Blaze A Discipleship Trail
by Nate Newell

March 29, 2022

Church Planting

Blaze A Discipleship Trail

By Nate Newell

March 29, 2022

This article is the first in a series.

The anticipation of adventure had adrenaline pumping through us as the van full of my friends slowly made its way up the hill to a monument of General Douglas MacArthur overlooking Lake Sentani on the island of New Guinea. We had begged to be dropped off and ‘blaze a trail’ down the 1,000-foot-high hill. Our preteen minds thought everything about it would be fun and the supervising adults allowed the attraction of a few moments without rambunctious kids to overtake good sense. Over the crest of the hill we went without caution or concern. As the mid-day tropical heat and humidity rose to sweltering, hints of the challenge we faced began to appear. What looked like an easy descent soon turned into a demoralizing fight against nature. Beads of sweat ran down our arms and into paper cuts from the shoulder-high elephant grass. Loose rock resulted in spectacular falls resulting in bruised body parts and egos. Soon it dawned on us that we didn’t really know where we were or how to get to our pick up point. Lost, bruised and stinging from sweat-filled cuts, we realized that the idea of blazing a trail is way more fun than actually blazing a trail. 

A clearly defined and well-trodden path is far superior than hacking your way through untamed nature. Likewise, a Discipleship Pathway is far superior to cutting a new trail to Christlikeness. Your church needs a clearly marked path of discipleship. This short series of articles is intended to help you build a pathway to make disciples of Jesus. Less blueprint that addresses every issue, which would take a book, these articles are meant to give you bite-sized things to consider as you build a Discipleship Pathway for your church. Let’s start with defining what it is and drawing out some practical implications. 

What is a Discipleship Pathway?

Discipleship Pathway is the foundation to the GCC Partnership Plan.

It defines a Discipleship Pathway as “a well-organized process available to the church, designed to equip believers in each phase of their spiritual formation in view of their missional calling.” Simply put, it is a clearly marked route that leads to a destination.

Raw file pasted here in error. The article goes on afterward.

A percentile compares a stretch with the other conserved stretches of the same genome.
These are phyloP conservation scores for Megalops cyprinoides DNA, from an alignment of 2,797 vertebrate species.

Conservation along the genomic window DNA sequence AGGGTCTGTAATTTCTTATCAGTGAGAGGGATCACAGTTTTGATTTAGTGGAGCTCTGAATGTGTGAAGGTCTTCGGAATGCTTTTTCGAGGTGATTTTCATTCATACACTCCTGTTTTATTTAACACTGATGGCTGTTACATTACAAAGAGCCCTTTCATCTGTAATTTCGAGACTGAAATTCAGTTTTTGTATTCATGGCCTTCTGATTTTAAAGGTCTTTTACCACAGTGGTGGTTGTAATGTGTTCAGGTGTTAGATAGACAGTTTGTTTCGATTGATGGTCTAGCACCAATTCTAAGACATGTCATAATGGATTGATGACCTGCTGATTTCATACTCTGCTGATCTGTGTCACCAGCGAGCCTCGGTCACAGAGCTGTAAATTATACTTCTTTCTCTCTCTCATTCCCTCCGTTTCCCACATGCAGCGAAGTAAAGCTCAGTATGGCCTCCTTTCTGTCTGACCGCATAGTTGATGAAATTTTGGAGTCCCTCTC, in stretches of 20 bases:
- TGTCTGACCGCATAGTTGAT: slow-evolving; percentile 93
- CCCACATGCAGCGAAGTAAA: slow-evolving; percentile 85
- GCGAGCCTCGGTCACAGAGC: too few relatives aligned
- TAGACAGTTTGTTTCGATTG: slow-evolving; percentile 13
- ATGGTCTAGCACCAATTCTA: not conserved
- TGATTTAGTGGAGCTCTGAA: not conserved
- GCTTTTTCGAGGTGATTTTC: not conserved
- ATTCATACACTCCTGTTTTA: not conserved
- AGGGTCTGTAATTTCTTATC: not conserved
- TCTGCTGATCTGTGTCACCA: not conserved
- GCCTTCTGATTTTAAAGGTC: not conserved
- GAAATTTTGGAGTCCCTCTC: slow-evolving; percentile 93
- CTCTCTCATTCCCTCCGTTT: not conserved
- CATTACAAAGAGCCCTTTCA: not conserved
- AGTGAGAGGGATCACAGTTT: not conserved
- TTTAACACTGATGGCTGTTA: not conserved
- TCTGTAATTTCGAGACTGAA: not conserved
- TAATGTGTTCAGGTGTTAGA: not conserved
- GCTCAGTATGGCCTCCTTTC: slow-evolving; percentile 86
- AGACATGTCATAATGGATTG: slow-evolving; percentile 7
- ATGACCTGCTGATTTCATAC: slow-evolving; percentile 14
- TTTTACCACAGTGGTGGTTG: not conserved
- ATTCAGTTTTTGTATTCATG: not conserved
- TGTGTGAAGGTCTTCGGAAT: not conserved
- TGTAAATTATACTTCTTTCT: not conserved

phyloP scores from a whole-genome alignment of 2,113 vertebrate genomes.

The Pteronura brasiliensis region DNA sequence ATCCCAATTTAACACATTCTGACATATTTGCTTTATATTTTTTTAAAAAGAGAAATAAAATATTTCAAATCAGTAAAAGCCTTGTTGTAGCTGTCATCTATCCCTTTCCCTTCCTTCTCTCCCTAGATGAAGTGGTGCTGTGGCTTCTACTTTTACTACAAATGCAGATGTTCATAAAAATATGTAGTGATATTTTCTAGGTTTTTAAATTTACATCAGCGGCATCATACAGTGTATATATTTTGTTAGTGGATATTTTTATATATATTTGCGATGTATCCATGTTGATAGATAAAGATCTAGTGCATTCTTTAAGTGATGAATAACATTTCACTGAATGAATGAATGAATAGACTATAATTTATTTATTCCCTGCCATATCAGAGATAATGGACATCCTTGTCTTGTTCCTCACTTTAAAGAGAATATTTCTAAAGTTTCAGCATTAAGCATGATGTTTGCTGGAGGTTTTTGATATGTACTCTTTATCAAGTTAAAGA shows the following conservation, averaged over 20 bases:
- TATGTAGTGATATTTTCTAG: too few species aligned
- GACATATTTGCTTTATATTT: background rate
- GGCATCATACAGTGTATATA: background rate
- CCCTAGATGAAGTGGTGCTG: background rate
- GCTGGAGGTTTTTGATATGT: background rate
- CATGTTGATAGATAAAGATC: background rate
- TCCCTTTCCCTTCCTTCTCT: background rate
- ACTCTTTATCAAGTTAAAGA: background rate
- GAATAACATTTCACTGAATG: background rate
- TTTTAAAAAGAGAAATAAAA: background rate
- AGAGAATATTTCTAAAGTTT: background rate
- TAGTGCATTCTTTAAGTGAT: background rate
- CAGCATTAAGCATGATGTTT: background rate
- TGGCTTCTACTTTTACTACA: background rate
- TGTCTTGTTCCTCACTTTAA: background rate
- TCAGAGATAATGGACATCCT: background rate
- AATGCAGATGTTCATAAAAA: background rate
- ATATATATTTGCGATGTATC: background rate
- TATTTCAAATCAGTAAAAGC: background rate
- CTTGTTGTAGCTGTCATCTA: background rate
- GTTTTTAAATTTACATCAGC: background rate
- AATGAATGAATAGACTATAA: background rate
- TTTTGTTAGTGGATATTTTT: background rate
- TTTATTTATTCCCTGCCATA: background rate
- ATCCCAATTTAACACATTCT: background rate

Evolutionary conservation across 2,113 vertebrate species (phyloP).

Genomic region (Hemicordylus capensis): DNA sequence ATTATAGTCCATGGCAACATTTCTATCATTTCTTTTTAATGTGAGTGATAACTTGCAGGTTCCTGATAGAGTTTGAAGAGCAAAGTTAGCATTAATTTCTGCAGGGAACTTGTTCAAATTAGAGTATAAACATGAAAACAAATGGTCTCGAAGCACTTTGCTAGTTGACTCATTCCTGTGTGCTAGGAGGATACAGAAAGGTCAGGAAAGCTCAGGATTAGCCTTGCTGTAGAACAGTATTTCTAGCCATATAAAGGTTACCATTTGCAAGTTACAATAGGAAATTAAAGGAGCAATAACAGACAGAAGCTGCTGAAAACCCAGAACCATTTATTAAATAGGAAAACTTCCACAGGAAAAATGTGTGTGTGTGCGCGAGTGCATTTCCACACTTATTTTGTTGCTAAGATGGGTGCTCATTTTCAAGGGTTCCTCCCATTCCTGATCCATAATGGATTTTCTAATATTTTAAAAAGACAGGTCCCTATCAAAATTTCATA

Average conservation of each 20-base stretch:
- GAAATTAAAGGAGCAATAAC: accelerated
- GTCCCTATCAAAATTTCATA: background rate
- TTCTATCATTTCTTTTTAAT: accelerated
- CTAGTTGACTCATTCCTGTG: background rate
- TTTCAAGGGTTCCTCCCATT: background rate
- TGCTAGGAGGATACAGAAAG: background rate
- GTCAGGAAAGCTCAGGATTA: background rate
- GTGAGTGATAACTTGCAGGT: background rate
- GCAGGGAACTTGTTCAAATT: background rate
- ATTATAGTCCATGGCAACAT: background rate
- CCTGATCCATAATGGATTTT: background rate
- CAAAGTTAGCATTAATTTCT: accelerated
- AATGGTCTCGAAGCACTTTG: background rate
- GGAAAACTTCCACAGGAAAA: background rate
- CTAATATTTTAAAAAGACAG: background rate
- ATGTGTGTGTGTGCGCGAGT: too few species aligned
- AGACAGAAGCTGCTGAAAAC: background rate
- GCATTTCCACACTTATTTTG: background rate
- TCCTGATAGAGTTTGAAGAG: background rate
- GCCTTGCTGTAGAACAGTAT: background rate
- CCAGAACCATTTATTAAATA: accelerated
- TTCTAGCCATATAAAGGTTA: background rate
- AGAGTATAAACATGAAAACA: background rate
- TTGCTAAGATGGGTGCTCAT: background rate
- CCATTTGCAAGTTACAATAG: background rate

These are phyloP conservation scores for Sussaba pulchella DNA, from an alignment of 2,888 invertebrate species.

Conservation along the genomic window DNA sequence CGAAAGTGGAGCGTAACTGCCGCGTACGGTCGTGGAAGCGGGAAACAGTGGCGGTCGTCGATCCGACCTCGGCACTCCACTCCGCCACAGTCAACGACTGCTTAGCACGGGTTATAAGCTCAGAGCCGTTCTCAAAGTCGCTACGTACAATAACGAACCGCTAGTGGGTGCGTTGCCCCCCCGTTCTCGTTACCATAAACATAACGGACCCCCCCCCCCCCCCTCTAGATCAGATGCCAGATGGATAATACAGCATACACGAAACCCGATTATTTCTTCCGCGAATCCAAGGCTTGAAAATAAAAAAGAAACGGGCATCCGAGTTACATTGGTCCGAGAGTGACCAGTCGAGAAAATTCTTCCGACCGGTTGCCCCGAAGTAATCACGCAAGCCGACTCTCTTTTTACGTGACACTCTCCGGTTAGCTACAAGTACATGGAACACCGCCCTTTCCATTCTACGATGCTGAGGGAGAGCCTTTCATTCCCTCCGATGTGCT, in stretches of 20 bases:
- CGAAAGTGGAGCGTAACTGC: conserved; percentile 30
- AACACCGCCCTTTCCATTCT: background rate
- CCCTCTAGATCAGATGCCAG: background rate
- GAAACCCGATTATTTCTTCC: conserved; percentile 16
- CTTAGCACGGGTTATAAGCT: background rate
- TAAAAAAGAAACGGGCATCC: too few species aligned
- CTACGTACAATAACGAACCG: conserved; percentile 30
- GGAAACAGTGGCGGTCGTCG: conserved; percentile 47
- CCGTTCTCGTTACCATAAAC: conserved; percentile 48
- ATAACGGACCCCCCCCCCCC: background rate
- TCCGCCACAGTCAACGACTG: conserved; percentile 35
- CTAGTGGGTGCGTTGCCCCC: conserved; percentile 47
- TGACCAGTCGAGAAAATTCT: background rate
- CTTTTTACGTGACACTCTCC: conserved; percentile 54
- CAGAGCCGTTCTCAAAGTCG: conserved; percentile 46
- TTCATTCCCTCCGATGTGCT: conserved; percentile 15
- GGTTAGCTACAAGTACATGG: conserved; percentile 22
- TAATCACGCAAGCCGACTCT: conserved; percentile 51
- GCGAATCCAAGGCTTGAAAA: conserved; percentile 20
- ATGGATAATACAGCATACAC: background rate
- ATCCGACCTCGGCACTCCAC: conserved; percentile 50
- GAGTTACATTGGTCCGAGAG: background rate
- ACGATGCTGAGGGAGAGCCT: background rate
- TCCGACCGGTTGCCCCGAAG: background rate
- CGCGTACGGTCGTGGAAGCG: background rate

We live in a unique age where it is easy to get lost in the jungle of information. So many books, studies, podcasts and free online courses are available that we can substitute binge consuming material for actual discipleship. We can find ourselves walking in circles, lost in the jungle of content, never arriving at the destination. Scripture warns that the last days will be marked by people who are “always learning and never able to arrive at a knowledge of truth” (2 Timothy 3:7). Paul goes on to instruct Timothy to follow his example (2 Timothy 3:10) and the example of those “whom you learned it…from childhood” (2 Timothy 3:14-15). Timothy is to walk down the well-worn path that his mentor had previously trod and his mother and grandmother had mapped out for him from childhood.  

As Great Commission Christians, we know that Jesus left us with a mission with a clear method: make disciples.  

Go therefore and make disciples of all nations, baptizing them in the name of the Father and of the Son and of the Holy Spirit, teaching them to observe all that I have commanded you.   Matthew 28:19-20

Notice that Jesus did not leave us without specifics about how to obey his command to make disciples. He says we are to evangelize (“go”), establish (“baptize”), and equip (“teach them to observe”) them as disciples.